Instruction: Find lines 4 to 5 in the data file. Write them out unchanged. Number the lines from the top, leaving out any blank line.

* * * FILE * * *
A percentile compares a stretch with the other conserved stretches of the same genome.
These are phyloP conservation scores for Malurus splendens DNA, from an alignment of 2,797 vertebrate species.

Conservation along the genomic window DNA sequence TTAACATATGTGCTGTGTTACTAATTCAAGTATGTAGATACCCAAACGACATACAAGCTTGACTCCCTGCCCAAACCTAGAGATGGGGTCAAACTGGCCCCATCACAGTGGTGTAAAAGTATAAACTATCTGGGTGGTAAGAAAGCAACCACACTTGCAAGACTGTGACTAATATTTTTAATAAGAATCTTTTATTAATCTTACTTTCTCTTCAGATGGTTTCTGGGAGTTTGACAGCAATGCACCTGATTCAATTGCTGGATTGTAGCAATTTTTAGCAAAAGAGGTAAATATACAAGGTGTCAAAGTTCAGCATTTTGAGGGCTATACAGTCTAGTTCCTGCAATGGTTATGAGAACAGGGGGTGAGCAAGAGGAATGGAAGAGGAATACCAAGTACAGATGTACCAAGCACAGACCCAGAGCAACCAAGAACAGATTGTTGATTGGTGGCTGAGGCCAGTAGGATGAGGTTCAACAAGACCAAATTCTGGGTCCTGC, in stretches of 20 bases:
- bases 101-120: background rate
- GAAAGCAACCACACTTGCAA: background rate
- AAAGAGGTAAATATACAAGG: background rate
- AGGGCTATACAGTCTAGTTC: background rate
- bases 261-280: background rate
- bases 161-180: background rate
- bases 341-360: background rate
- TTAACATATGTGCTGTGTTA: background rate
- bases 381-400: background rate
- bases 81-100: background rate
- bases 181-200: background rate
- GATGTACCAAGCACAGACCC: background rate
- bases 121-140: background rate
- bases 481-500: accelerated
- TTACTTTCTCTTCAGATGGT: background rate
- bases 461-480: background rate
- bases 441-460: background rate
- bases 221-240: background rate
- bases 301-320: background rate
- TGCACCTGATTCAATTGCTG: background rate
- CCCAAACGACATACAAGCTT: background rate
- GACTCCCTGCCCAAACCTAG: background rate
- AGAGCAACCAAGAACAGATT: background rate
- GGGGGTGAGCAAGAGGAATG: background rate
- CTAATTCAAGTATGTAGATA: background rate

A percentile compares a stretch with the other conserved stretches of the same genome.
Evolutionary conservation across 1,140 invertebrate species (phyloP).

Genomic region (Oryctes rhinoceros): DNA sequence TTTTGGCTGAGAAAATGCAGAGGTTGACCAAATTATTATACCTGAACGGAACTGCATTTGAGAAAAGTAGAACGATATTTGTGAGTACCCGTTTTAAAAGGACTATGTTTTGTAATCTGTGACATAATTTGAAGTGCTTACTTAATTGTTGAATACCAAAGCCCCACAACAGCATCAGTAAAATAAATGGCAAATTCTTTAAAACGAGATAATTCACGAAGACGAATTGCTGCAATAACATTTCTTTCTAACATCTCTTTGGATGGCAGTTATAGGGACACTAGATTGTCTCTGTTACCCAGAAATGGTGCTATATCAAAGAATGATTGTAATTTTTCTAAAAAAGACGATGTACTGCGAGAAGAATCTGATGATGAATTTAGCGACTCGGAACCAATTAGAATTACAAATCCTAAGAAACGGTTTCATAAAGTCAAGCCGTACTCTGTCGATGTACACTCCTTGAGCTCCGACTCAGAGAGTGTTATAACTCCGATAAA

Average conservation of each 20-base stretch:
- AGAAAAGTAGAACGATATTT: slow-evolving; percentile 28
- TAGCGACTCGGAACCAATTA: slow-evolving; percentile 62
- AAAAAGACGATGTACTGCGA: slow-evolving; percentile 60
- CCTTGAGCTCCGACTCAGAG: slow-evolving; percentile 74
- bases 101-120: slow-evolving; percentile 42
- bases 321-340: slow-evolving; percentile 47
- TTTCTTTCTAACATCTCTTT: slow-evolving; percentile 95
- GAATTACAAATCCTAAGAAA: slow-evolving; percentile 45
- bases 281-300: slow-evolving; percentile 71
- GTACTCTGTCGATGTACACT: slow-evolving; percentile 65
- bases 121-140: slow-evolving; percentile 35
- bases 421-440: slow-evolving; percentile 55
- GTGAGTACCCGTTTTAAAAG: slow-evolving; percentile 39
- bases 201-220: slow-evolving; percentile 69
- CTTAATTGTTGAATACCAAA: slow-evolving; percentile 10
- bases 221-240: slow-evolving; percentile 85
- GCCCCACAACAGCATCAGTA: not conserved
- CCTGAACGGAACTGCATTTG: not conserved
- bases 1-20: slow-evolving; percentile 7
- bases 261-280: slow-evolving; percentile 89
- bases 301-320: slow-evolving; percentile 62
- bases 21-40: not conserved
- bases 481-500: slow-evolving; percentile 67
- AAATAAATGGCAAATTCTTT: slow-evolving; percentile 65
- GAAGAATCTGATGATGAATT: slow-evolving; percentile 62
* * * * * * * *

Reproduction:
- bases 101-120: background rate
- GAAAGCAACCACACTTGCAA: background rate